Storing tax records: How long is long enough?
April 15 has come and gone and another year of tax forms and shoeboxes full of receipts is behind us. But what should be
done with those documents after your check or refund request is in the mail?
Federal law requires you to maintain copies of your tax returns and supporting documents for three years. This is called the "three-year law" and leads many people to believe they're safe provided they retain their documents for this period of time.
However, if the IRS believes you have significantly underreported your income (by 25 percent or more), it may go back six years in an audit. If there is any indication of fraud, or you do not file a return, no period of limitation exists.To be safe, use the following guidelines.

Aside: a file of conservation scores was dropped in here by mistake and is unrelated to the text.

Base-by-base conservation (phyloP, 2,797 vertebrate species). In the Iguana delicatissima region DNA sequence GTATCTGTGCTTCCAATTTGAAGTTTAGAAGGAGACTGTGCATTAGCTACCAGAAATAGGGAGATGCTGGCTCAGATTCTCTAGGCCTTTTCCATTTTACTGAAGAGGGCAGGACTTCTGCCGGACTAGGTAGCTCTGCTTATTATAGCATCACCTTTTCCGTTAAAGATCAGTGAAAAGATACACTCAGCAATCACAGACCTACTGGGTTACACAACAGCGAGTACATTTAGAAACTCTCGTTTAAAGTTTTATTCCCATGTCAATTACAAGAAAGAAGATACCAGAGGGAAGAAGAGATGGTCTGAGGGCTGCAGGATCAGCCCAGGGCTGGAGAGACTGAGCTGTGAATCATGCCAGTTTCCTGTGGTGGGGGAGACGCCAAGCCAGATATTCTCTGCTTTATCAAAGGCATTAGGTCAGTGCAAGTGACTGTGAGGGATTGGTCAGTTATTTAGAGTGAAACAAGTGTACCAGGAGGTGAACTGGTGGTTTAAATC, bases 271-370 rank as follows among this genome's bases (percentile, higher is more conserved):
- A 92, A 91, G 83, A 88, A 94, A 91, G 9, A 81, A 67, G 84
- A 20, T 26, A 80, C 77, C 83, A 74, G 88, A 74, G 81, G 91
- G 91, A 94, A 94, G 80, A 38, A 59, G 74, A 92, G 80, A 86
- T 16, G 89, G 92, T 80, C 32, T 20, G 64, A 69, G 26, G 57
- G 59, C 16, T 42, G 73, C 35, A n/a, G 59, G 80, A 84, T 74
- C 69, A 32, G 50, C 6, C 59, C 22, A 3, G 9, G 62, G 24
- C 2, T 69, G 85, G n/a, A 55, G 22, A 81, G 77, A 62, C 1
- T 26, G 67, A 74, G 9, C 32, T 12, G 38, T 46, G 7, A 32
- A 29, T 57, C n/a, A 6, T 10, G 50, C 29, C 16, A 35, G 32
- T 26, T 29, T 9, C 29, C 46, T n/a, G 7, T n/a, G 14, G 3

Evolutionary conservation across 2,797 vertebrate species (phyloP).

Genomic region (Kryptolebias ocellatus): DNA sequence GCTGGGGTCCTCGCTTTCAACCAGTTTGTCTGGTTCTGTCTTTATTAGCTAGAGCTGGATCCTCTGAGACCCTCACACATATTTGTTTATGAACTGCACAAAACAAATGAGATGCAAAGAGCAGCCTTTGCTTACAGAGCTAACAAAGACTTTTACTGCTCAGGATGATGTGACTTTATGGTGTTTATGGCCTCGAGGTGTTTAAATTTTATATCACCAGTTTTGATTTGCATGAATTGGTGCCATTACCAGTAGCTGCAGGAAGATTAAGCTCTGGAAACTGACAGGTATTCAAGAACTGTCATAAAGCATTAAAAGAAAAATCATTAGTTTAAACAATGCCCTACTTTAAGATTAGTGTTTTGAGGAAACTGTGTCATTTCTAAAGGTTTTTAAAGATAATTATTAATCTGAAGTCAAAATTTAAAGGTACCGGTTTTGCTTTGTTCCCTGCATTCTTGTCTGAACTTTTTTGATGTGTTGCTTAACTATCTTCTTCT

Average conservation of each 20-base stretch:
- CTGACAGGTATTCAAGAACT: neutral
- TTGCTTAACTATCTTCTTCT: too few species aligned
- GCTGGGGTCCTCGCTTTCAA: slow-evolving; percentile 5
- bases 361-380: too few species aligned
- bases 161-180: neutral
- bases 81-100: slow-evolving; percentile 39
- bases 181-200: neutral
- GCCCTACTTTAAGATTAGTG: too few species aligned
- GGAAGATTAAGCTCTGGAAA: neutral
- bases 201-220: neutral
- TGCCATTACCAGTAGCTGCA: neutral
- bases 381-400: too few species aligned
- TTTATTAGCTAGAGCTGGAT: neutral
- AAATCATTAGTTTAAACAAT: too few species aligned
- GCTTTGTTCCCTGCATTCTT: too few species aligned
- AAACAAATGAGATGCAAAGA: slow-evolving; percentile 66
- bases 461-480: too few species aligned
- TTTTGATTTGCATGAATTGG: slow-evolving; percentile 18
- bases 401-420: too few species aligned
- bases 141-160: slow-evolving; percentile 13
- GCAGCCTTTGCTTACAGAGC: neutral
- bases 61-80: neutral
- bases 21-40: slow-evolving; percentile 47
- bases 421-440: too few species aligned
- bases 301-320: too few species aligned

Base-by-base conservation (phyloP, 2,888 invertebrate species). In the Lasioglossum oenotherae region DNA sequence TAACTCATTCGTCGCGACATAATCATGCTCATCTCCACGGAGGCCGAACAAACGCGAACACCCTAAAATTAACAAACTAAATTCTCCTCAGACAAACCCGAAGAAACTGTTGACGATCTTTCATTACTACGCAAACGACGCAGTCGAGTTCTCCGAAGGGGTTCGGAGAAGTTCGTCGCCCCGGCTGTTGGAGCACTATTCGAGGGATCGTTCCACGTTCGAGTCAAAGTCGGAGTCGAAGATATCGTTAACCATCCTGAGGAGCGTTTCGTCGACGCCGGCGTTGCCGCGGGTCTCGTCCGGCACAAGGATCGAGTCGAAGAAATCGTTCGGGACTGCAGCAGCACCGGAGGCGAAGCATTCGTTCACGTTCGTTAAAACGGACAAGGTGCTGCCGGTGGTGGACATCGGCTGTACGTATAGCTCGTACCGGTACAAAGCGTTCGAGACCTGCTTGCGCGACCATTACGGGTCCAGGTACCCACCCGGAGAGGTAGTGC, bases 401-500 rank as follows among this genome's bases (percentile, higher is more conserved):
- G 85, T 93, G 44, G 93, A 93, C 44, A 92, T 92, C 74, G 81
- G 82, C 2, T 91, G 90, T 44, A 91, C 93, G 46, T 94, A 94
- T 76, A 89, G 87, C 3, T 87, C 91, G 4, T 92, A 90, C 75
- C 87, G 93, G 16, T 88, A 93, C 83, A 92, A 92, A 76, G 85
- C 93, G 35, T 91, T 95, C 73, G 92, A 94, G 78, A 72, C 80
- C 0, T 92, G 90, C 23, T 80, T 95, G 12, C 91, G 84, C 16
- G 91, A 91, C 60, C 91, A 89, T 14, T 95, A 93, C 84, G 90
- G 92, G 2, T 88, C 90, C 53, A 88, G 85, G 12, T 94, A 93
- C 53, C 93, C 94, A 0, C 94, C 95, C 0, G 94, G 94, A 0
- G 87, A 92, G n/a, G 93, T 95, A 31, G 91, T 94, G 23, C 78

Business Records To Keep
Personal Records To Keep
- Car Records (keep until the car is sold)
- Credit Card Receipts (keep until verified on your statement)
- Insurance Policies (keep for the life of the policy)
- Mortgages / Deeds / Leases (keep 6 years beyond the agreement)
- Pay Stubs (keep until reconciled with your W-2)
- Sales Receipts (keep for life of the warranty)
- Stock and Bond Records (keep for 6 years beyond selling)
- Warranties and Instructions (keep for the life of the product)
- Other Bills (keep until payment is verified on the next bill)
- Depreciation Schedules and Other Capital Asset Records (keep for 3 years after the tax life of the asset)